"It was a big surprise when we discovered more than 200 sound types. Our results show that there is more to discover, "said Melo-Santos. "Interestingly, we discovered that the most commonly produced sounds seem to play an important role in mother-calf communication."

The most common sound that the botos emitted was short bipartite appeals, with calves making up 35 percent the short phone calls they made on their mothers work. This type of noise is probably a signature whistle, whereby calves can identify themselves to others – a behavior that is also observed in marine animals. Excitingly, this points to an early origin of the signature whistle in old dolphins.

The river dolphins also made longer calls and whistles, but not so often. The exact purpose of these sounds is not immediately clear. Interestingly, similar views of bottlenose dolphins and orca whales carry "group identity information" and "social cohesion", the authors write in the study. However, the calls of the river dolphins have been used to "keep the distance between them rather than promoting social interaction, as is the case with marine animals," they write. Fascinating.

Also, the frequency range of the signals produced by the botos was not as low as the sounds produced by certain whales to communicate over long distances, nor were they as high as the sounds used by marine animals for short distance communication become . This may have something to do with living in river environments.

"There are many obstacles, such as flooded forests and vegetation in their habitat, so this signal could have been developed to avoid vegetation echoes and improve the communication range of mothers and their calves," May-Collado said in a press release [19659004] As already mentioned, this population of dolphins became accustomed to humans and the study took place alongside a busy market. These factors could have influenced the results.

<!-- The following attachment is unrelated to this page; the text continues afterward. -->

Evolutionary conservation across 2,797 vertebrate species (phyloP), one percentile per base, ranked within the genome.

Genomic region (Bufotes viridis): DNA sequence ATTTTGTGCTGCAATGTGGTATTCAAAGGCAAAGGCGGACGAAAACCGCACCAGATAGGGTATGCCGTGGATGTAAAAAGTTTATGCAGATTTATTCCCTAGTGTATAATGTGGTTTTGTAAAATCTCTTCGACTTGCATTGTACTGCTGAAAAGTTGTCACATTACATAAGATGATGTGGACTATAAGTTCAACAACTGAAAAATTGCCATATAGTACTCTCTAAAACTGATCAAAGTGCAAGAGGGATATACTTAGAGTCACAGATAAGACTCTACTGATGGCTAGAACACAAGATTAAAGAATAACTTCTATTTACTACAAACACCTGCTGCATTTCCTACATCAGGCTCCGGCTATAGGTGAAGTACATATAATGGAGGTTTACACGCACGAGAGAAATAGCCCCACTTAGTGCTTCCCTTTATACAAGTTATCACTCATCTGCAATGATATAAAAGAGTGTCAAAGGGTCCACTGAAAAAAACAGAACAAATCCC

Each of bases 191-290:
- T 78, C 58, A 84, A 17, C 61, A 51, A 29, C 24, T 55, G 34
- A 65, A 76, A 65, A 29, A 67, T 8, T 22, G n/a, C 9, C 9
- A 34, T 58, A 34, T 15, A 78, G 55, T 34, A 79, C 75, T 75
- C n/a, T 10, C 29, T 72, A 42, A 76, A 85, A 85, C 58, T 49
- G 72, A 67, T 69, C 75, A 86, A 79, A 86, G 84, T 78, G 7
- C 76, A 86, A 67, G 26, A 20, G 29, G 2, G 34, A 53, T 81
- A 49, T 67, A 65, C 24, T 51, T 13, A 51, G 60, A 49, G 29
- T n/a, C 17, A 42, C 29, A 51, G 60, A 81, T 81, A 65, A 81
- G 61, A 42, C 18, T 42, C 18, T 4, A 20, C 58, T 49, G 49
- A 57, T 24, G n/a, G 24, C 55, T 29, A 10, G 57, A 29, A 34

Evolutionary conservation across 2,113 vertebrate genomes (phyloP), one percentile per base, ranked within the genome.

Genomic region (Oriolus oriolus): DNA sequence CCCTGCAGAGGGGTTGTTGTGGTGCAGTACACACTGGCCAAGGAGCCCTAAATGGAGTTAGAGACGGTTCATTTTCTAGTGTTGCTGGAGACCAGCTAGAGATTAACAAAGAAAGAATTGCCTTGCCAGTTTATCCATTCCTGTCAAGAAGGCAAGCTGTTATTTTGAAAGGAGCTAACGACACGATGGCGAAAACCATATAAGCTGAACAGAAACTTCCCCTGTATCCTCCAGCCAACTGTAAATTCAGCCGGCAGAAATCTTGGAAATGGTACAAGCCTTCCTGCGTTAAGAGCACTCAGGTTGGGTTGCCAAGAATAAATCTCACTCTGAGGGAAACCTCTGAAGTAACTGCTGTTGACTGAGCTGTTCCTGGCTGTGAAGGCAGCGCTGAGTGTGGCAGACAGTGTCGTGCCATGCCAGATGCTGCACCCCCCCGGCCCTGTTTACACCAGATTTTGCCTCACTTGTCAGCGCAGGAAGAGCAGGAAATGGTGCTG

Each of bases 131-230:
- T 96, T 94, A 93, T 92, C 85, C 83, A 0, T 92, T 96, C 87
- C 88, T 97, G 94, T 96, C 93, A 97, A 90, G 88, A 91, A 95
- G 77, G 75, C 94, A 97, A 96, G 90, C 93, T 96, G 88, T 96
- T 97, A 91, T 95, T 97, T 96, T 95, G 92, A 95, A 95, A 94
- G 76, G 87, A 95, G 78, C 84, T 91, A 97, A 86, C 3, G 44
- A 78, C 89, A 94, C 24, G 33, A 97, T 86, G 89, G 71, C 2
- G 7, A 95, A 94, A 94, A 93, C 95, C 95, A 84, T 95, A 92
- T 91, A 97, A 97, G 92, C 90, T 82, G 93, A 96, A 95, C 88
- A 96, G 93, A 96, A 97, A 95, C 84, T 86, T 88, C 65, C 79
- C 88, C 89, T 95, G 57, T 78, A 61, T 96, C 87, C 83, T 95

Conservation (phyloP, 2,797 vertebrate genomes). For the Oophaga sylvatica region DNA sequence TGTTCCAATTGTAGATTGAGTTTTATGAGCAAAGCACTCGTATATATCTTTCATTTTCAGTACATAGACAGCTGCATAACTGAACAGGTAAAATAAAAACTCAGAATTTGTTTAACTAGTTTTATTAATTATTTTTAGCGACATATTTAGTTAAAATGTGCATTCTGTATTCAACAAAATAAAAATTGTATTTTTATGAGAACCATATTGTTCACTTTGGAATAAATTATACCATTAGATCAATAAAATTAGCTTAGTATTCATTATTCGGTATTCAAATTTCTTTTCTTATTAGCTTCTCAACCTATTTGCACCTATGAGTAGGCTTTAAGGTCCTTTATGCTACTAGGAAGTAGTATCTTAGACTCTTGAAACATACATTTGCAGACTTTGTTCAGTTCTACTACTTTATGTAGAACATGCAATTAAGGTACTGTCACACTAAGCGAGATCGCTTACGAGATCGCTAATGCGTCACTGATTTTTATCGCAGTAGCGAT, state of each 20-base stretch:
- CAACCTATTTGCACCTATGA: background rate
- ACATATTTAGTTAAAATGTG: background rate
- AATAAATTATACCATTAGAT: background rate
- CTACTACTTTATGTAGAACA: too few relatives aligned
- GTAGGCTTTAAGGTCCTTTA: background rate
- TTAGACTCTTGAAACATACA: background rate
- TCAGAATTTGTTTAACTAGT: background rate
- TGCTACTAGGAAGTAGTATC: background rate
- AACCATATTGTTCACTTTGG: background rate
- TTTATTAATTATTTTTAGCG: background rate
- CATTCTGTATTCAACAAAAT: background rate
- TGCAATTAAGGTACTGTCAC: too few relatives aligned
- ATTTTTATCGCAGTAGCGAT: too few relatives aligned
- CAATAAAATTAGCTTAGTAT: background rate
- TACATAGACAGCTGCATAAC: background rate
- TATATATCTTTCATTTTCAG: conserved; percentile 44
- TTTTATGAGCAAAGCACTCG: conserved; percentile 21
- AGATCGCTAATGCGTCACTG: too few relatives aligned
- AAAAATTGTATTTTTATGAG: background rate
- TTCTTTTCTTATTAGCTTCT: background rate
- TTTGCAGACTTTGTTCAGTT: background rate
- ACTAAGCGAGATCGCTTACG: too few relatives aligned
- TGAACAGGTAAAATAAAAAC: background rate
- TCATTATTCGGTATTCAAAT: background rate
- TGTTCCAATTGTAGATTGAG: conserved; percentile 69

"What could have happened is that we may have captured sounds that are related to the behavioral contexts of the marketplace or interactions, and as our analysis shows, there's more to discover when you're looking through shots," Melo explained. Santos. "Nevertheless, the animals we have included in this study are wild, free-roaming individuals interacting with other dolphins of the same population. Therefore, the sounds we found are representative of this new species. Therefore, this is a very important first step to understanding a more fundamental aspect of the biology of such a little-known dolphin.

Looking to the future, researchers would like to study other populations of river dolphins, including those of other species (there are three other common river dolphins and Araguaian river dolphins that are not used to humans.) Other analyzes include the communication skills of Botos and

"We still can not say what the story is, until we learn what sounds are generated by other river dolphins in the Amazon and how this relates to what we found," May-Collado said, "We now have all these new questions to investigate." [194559004] [PeerJ]